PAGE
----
The Chairman of the West African Examination Council (WAEC), Professor Ato Essuman, has proposed stiffer punishment for persons involved in all forms of examination malpractices.

That, he said, would make examination leakages and cheating an unattractive venture and complement measures put in place by the Council to protect the integrity of the examinations it conducts.

“We have to take another look at the regulations to make it unattractive. The regulations are too lenient”, he told journalists yesterday after a tour of some centres of the ongoing West African Senior School Certificate Examination (WASSCE) in Accra.

Accompanied by the WAEC Head of National Office, Wendy Addy-Lamptey and other officials, Prof. Essuman visited Wesley Grammar Senior High School (SHS); Ebenezer SHS and St Margaret Mary SHS, to get first-hand information on the conduct of the examination which ends on Friday.

As of the time of the visit, the candidates were writing the Integrated Science paper, the last core paper in the examination and the final lap for the majority of the candidates across the country. The atmosphere was serene at all the centres.

Pointing out the leniency of the regulations, Prof. Essuman cited the three-year ban given to students who cheat, saying “If you cheat you’re banned for three years, after three years they can go back. When we increase the number of years you would assess the risk you want to take first.”

According to him, the sanctions could only be stiffened if all five WAEC member countries discuss such and accept the proposals at the international level, while it also required the cooperation of all stakeholders of the examination.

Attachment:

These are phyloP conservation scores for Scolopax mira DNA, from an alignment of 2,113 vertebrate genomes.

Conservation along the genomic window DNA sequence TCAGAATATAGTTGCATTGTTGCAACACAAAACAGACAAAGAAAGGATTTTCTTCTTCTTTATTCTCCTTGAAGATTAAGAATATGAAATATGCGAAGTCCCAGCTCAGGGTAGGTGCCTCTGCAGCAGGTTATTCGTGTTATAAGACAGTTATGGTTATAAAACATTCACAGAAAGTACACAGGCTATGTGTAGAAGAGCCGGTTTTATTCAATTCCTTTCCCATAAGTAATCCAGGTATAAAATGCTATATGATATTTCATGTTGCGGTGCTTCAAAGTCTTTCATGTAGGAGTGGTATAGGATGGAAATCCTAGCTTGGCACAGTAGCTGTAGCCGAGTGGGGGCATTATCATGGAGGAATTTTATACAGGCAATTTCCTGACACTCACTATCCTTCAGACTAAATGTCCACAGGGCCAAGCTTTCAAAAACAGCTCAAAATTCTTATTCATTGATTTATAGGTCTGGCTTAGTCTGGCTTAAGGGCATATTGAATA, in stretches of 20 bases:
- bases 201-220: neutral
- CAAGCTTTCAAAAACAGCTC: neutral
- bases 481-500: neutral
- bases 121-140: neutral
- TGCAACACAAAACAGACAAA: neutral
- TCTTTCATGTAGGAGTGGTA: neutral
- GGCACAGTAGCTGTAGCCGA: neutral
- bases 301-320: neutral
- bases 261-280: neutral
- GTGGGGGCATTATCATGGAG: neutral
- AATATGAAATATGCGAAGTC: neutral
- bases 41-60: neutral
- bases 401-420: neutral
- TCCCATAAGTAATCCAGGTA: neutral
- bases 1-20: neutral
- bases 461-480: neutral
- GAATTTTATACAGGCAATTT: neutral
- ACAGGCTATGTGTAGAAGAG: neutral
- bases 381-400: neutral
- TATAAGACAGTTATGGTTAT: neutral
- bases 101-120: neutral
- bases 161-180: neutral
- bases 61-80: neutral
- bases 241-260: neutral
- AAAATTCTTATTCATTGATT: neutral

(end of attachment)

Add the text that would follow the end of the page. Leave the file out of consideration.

In the meantime, he said, existing regulations and sanctions would be applied to the latter to ensure that persons who had been caught circumventing the system would not go unpunished.

“As WAEC we have some responsibilities to bear.  We will do the things we have to do to protect the integrity of the examination and we would solicit the support of the government, teachers and parents to do so”, he said.

Prof. Essuman expressed worry that despite efforts to build a group of students and individuals with integrity in the country, the issue of cheating still persisted, while some parents and teachers go an extra mile to acquire supposed examination questions for their wards to enable them pass.

“As parents and teachers when we encourage these things we are showing the children things that will not lead to the development of the country”, he said.

Noting that intelligence without good character was useless, Prof. Essuman, charged all stakeholders to play effectively their respective roles in the education of the country’s future.

A total of 446,321 candidates, made up of 221,437 males and 224,884 females drawn from 965 schools are writing the examination which started on August 16, at 763 centres across the country.

The examination written by the second batch of beneficiaries of the free SHS programme was rocked with allegations of leakages, arrest of some culprits and postponement of two of the papers.


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